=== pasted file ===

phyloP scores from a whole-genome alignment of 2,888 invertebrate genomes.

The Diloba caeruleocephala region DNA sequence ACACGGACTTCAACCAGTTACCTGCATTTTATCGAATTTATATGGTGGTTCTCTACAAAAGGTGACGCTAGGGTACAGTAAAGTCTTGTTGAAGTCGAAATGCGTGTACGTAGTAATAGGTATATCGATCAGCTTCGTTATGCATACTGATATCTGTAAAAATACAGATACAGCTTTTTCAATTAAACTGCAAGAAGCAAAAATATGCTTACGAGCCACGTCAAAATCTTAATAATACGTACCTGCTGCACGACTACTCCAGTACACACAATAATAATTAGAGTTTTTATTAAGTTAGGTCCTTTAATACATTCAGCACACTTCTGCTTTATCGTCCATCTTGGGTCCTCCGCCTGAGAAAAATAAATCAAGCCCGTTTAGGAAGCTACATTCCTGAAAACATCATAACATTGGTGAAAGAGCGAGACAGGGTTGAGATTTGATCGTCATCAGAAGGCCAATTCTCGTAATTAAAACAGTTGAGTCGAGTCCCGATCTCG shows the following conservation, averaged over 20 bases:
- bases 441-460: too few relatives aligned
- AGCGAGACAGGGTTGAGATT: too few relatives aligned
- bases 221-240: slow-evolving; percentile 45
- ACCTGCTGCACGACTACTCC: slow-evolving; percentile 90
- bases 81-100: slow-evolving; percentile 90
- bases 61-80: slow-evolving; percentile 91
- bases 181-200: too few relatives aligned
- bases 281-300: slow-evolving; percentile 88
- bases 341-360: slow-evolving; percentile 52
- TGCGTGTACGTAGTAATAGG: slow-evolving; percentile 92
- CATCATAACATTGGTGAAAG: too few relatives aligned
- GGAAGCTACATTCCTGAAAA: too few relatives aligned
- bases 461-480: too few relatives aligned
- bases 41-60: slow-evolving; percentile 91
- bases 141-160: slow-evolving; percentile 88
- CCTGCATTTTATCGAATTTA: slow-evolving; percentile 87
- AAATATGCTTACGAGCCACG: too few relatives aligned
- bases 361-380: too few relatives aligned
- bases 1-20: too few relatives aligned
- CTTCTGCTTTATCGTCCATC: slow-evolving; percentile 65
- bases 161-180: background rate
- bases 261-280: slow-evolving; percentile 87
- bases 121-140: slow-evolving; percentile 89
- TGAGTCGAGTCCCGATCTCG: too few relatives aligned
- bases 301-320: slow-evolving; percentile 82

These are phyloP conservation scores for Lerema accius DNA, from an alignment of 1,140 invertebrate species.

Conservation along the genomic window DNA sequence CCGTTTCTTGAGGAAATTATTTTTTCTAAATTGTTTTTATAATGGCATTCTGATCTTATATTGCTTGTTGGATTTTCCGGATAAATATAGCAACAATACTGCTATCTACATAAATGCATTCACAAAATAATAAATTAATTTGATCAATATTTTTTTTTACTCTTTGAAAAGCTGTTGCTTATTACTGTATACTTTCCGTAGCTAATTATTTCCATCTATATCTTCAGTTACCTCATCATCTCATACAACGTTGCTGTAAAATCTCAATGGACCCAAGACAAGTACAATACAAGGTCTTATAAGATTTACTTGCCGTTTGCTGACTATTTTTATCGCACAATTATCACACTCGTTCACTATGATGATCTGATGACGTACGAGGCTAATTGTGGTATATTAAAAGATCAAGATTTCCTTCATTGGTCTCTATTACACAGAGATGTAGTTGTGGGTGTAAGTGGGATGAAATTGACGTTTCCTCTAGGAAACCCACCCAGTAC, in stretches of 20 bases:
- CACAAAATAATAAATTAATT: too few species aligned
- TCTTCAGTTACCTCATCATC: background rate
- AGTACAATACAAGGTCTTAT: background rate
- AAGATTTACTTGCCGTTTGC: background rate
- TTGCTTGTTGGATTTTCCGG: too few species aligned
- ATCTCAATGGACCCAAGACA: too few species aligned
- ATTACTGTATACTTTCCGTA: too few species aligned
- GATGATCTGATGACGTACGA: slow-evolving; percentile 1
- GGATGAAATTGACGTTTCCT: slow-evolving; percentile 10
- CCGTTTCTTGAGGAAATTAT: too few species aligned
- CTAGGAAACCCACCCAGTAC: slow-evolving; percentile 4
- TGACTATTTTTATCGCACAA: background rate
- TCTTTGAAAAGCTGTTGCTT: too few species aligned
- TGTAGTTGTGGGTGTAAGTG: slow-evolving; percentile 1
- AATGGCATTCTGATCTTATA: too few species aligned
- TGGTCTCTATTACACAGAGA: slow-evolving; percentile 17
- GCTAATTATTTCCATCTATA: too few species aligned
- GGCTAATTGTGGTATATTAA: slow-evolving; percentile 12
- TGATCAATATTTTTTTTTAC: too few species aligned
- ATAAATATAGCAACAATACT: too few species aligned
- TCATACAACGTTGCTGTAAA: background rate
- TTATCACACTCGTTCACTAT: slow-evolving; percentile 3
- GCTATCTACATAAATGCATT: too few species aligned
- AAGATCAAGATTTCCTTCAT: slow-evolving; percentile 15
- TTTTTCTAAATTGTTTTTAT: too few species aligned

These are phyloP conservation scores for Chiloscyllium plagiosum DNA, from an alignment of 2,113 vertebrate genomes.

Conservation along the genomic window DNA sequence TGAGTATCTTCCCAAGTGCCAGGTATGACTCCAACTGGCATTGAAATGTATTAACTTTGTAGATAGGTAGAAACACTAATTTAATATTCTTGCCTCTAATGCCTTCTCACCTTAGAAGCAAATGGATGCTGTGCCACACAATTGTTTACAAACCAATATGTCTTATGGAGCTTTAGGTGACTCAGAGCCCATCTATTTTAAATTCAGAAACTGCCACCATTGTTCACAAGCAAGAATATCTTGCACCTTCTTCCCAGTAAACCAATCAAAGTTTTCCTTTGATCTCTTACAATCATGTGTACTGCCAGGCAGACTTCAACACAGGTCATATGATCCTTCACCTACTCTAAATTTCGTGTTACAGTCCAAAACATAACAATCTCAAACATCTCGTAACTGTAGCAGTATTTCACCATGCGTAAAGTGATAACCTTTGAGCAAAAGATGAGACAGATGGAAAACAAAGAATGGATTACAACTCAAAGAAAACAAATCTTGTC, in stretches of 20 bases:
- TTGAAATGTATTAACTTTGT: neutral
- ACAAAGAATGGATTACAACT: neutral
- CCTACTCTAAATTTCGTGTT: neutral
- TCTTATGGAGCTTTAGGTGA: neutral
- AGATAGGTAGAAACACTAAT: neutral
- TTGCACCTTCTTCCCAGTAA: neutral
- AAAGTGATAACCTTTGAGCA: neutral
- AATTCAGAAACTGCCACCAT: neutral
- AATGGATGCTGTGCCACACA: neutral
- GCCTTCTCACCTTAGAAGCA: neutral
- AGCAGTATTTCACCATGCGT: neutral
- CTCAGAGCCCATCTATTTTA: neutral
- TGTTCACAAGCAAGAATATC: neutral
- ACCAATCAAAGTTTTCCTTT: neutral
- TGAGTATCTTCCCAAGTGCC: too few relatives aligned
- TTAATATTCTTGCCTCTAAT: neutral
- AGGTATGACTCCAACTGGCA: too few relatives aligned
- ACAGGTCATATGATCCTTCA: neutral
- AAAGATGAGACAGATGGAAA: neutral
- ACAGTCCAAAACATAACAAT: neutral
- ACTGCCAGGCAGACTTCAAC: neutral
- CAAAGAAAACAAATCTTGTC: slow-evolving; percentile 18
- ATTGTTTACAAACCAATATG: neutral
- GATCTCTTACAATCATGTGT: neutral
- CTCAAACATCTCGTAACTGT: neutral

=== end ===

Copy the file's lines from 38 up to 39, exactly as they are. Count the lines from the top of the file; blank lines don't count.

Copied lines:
- GGATGAAATTGACGTTTCCT: slow-evolving; percentile 10
- CCGTTTCTTGAGGAAATTAT: too few species aligned